WHO warns Europe of Covid-19 ‘resurgence’ and urges families to wear face masks at Christmas

The World Health Organization in Europe Wednesday urged families to wear face masks during this year's Christmas family gatherings, as it warned of a "further resurgence" of Covid-19 in early 2021.

WHO warns Europe of Covid-19 'resurgence' and urges families to wear face masks at Christmas
Pedestrians wearing protective face masks check out the window in a store in Paris. Photo: AFP

The UN  agency said people should not underestimate “the importance of your decisions” and encouraged extra precaution for holiday gatherings, even within the family. 

If possible, the WHO said celebrations should be held outdoors and “participants should wear masks and maintain physical distancing.”

For indoor festivities, the WHO said limiting the number of guests and ensuring good ventilation were key to reducing the risk of infection.

“It may feel awkward to wear masks and practise physical distancing when around friends and family, but doing so contributes significantly to ensuring that everyone remains safe and healthy,” the health agency said in a statement.

The plea came as the agency noted that “Covid-19 transmission across the European region remains widespread and intense,” even though some “fragile progress” had been made.

“There is a high risk of further resurgence in the first weeks and months of 2021, and we will need to work together if we are to succeed in preventing it,” WHO Europe said.

The WHO's European Region comprises 53 countries and includes Russia and several countries in Central Asia, a region that has registered more than 22 million cases of the new coronavirus and close to 500,000 deaths.

In the last seven days, nearly 1.7 million new cases have been recorded, as well as more than 34,500 deaths.

As a second wave of the novel coronavirus is sweeping over the continent, many countries have once again introduced tough measures to curb the spread.

On Wednesday, several new measures were imposed, including the closure of non-essential shops in Germany and pubs and restaurants in Britain.

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World No Tobacco Day: Is France really a smokers’ paradise?

Stereotyped as the 'chimney of Europe' - is France still a smokers' paradise? On World No Tobacco Day, we take a look at the stats on lighting up.

World No Tobacco Day: Is France really a smokers' paradise?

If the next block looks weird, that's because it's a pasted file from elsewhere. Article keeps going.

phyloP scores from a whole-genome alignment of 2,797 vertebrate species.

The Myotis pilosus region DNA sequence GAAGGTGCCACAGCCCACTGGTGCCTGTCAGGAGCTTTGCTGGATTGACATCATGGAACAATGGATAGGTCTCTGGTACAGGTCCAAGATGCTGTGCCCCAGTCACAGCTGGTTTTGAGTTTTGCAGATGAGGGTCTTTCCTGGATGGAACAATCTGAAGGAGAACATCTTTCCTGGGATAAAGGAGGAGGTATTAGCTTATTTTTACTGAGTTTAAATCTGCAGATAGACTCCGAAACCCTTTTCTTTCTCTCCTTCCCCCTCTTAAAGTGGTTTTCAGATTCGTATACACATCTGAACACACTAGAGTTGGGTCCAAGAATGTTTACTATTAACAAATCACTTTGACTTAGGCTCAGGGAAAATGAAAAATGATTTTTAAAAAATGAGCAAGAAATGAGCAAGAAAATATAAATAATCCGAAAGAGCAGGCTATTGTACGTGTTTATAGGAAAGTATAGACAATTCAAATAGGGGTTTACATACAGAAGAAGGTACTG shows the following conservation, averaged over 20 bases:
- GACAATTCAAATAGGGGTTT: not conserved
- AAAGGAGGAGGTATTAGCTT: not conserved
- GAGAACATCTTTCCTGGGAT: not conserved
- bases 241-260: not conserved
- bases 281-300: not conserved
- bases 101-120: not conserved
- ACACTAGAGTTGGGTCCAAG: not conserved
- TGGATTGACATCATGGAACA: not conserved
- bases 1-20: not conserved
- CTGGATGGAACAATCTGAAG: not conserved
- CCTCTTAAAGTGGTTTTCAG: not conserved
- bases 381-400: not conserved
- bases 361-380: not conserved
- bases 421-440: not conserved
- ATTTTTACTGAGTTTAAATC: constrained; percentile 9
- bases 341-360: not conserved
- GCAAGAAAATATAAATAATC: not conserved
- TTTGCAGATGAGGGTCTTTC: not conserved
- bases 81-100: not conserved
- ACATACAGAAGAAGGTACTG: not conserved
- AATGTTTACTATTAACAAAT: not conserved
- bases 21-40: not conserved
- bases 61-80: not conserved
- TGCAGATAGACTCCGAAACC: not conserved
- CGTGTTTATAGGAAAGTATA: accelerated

More than three in 10 people in France aged between 18 and 75 admit to smoking ‘occasionally’ and a quarter smoke daily, government health body Santé Publique France said in a recent report.

France was home to more than 12 million daily smokers last year puffing their way through an average of 12 cigarettes every day, the report – published for World No Tobacco Day – revealed.

Smoking was linked to 75,000 avoidable deaths in France in 2015, or 13 percent of deaths that year.

According to the report, 59.3 percent said they planned to quit in the next six months, and 30.3 percent have tried to stop smoking in the past 12 months.

France comes in 19th on the list of countries with the most smokers, according to the World Health Organisation. The island of Nauru, in Micronesia, has the highest smoking rate, with 48.5 percent of the population lighting up. Burma and Kiribati, an Oceanian archipelago, are second and third with, respectively, 44.1 percent and 40.6 percent of the population smoking.

Meanwhile in Europe, Eurostat has revealed that 19.7 percent of the EU population smokes daily. In 2019, 5.9 percent smoked 20 or more cigarettes on a daily basis, and 12.6 percent smoked fewer than 20.

Its figures showed that 22.2 percent of French people aged 15 and over smoked daily – higher than the European average, but six percentage points lower than the ‘smokiest’ EU country – Bulgaria.

Longstanding EU candidate country Turkey, which is included in Eurostat’s study, was second on the list with 27.3 percent of the over-15 population smoking, ahead of Greece on 27.2 percent.

The countries with the fewest smokers are Sweden (9.3 percent), Iceland (11.2 percent), Finland (12.5 percent), Norway (12.9 percent) and Luxembourg (13.5 percent).

The number of smokers in France has remained steady since 2020, Santé Publique France’s report added, while those who vape is also static at 5.5 percent of the population.

Minister of Health François Braun announced a new national programme to fight against tobacco, which will be launched this year as part of a wider target of achieving a first “tobacco-free generation” by 2032.

This will include schemes “to better prevent the onset of smoking and to support smokers towards quitting, with particular attention to target populations, in particular young people, as well as to the reduction of social inequalities in health linked to tobacco”.